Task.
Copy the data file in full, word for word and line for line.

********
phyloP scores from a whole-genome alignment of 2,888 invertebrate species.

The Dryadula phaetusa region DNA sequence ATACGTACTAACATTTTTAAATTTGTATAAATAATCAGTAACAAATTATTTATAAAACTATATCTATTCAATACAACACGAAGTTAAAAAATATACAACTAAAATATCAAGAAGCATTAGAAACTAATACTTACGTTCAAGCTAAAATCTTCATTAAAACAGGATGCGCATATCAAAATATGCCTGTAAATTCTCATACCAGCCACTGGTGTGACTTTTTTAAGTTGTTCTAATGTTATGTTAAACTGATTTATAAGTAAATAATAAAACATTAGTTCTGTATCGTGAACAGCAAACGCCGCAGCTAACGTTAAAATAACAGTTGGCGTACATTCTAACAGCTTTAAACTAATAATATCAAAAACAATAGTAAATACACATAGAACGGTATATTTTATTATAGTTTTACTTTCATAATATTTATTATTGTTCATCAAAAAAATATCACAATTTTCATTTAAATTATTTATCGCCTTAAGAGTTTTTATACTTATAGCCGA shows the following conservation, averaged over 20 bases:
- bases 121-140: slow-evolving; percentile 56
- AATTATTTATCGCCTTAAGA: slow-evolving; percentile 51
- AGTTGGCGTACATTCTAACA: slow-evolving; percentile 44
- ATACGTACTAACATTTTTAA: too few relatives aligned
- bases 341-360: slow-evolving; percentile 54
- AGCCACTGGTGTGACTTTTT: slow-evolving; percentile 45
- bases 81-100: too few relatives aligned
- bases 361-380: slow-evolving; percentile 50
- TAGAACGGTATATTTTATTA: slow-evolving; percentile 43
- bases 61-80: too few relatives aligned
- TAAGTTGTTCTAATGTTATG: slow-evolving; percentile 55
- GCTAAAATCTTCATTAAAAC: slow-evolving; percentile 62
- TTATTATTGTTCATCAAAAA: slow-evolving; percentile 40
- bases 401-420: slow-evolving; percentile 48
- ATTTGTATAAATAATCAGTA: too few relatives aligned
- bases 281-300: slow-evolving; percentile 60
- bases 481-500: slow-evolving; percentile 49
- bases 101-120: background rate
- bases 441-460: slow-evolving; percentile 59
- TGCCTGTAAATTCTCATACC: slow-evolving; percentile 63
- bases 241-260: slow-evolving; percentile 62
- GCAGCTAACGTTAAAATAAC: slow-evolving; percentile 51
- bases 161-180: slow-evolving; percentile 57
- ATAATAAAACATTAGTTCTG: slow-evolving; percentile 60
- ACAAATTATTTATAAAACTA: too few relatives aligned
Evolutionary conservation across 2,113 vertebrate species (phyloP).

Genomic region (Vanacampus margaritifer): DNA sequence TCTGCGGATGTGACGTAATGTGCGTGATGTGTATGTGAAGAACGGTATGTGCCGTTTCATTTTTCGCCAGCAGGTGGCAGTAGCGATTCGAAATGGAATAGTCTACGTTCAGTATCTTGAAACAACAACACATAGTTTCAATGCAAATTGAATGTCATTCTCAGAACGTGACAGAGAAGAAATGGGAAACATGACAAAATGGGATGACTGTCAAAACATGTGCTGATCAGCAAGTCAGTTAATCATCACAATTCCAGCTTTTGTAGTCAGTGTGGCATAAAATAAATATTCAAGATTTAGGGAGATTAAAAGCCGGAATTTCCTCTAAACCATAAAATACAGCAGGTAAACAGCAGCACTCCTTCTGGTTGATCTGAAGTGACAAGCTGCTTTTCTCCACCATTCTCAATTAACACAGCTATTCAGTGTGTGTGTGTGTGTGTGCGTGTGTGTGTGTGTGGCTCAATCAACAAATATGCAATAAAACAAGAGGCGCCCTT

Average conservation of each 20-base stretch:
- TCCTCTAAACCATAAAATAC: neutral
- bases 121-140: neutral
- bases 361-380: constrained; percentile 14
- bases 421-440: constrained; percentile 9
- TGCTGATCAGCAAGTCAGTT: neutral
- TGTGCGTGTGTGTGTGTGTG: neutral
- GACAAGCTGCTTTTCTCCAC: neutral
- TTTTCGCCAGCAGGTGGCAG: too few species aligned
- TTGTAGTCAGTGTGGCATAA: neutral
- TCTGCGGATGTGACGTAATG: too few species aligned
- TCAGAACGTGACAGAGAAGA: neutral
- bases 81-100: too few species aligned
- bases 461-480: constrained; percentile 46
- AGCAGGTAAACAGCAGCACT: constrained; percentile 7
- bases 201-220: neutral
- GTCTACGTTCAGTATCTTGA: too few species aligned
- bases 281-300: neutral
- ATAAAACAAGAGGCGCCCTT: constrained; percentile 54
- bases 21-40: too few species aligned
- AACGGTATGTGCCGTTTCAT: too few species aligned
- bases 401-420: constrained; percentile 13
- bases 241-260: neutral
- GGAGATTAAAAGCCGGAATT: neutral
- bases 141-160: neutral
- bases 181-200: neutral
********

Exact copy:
phyloP scores from a whole-genome alignment of 2,888 invertebrate species.

The Dryadula phaetusa region DNA sequence ATACGTACTAACATTTTTAAATTTGTATAAATAATCAGTAACAAATTATTTATAAAACTATATCTATTCAATACAACACGAAGTTAAAAAATATACAACTAAAATATCAAGAAGCATTAGAAACTAATACTTACGTTCAAGCTAAAATCTTCATTAAAACAGGATGCGCATATCAAAATATGCCTGTAAATTCTCATACCAGCCACTGGTGTGACTTTTTTAAGTTGTTCTAATGTTATGTTAAACTGATTTATAAGTAAATAATAAAACATTAGTTCTGTATCGTGAACAGCAAACGCCGCAGCTAACGTTAAAATAACAGTTGGCGTACATTCTAACAGCTTTAAACTAATAATATCAAAAACAATAGTAAATACACATAGAACGGTATATTTTATTATAGTTTTACTTTCATAATATTTATTATTGTTCATCAAAAAAATATCACAATTTTCATTTAAATTATTTATCGCCTTAAGAGTTTTTATACTTATAGCCGA shows the following conservation, averaged over 20 bases:
- bases 121-140: slow-evolving; percentile 56
- AATTATTTATCGCCTTAAGA: slow-evolving; percentile 51
- AGTTGGCGTACATTCTAACA: slow-evolving; percentile 44
- ATACGTACTAACATTTTTAA: too few relatives aligned
- bases 341-360: slow-evolving; percentile 54
- AGCCACTGGTGTGACTTTTT: slow-evolving; percentile 45
- bases 81-100: too few relatives aligned
- bases 361-380: slow-evolving; percentile 50
- TAGAACGGTATATTTTATTA: slow-evolving; percentile 43
- bases 61-80: too few relatives aligned
- TAAGTTGTTCTAATGTTATG: slow-evolving; percentile 55
- GCTAAAATCTTCATTAAAAC: slow-evolving; percentile 62
- TTATTATTGTTCATCAAAAA: slow-evolving; percentile 40
- bases 401-420: slow-evolving; percentile 48
- ATTTGTATAAATAATCAGTA: too few relatives aligned
- bases 281-300: slow-evolving; percentile 60
- bases 481-500: slow-evolving; percentile 49
- bases 101-120: background rate
- bases 441-460: slow-evolving; percentile 59
- TGCCTGTAAATTCTCATACC: slow-evolving; percentile 63
- bases 241-260: slow-evolving; percentile 62
- GCAGCTAACGTTAAAATAAC: slow-evolving; percentile 51
- bases 161-180: slow-evolving; percentile 57
- ATAATAAAACATTAGTTCTG: slow-evolving; percentile 60
- ACAAATTATTTATAAAACTA: too few relatives aligned
Evolutionary conservation across 2,113 vertebrate species (phyloP).

Genomic region (Vanacampus margaritifer): DNA sequence TCTGCGGATGTGACGTAATGTGCGTGATGTGTATGTGAAGAACGGTATGTGCCGTTTCATTTTTCGCCAGCAGGTGGCAGTAGCGATTCGAAATGGAATAGTCTACGTTCAGTATCTTGAAACAACAACACATAGTTTCAATGCAAATTGAATGTCATTCTCAGAACGTGACAGAGAAGAAATGGGAAACATGACAAAATGGGATGACTGTCAAAACATGTGCTGATCAGCAAGTCAGTTAATCATCACAATTCCAGCTTTTGTAGTCAGTGTGGCATAAAATAAATATTCAAGATTTAGGGAGATTAAAAGCCGGAATTTCCTCTAAACCATAAAATACAGCAGGTAAACAGCAGCACTCCTTCTGGTTGATCTGAAGTGACAAGCTGCTTTTCTCCACCATTCTCAATTAACACAGCTATTCAGTGTGTGTGTGTGTGTGTGCGTGTGTGTGTGTGTGGCTCAATCAACAAATATGCAATAAAACAAGAGGCGCCCTT

Average conservation of each 20-base stretch:
- TCCTCTAAACCATAAAATAC: neutral
- bases 121-140: neutral
- bases 361-380: constrained; percentile 14
- bases 421-440: constrained; percentile 9
- TGCTGATCAGCAAGTCAGTT: neutral
- TGTGCGTGTGTGTGTGTGTG: neutral
- GACAAGCTGCTTTTCTCCAC: neutral
- TTTTCGCCAGCAGGTGGCAG: too few species aligned
- TTGTAGTCAGTGTGGCATAA: neutral
- TCTGCGGATGTGACGTAATG: too few species aligned
- TCAGAACGTGACAGAGAAGA: neutral
- bases 81-100: too few species aligned
- bases 461-480: constrained; percentile 46
- AGCAGGTAAACAGCAGCACT: constrained; percentile 7
- bases 201-220: neutral
- GTCTACGTTCAGTATCTTGA: too few species aligned
- bases 281-300: neutral
- ATAAAACAAGAGGCGCCCTT: constrained; percentile 54
- bases 21-40: too few species aligned
- AACGGTATGTGCCGTTTCAT: too few species aligned
- bases 401-420: constrained; percentile 13
- bases 241-260: neutral
- GGAGATTAAAAGCCGGAATT: neutral
- bases 141-160: neutral
- bases 181-200: neutral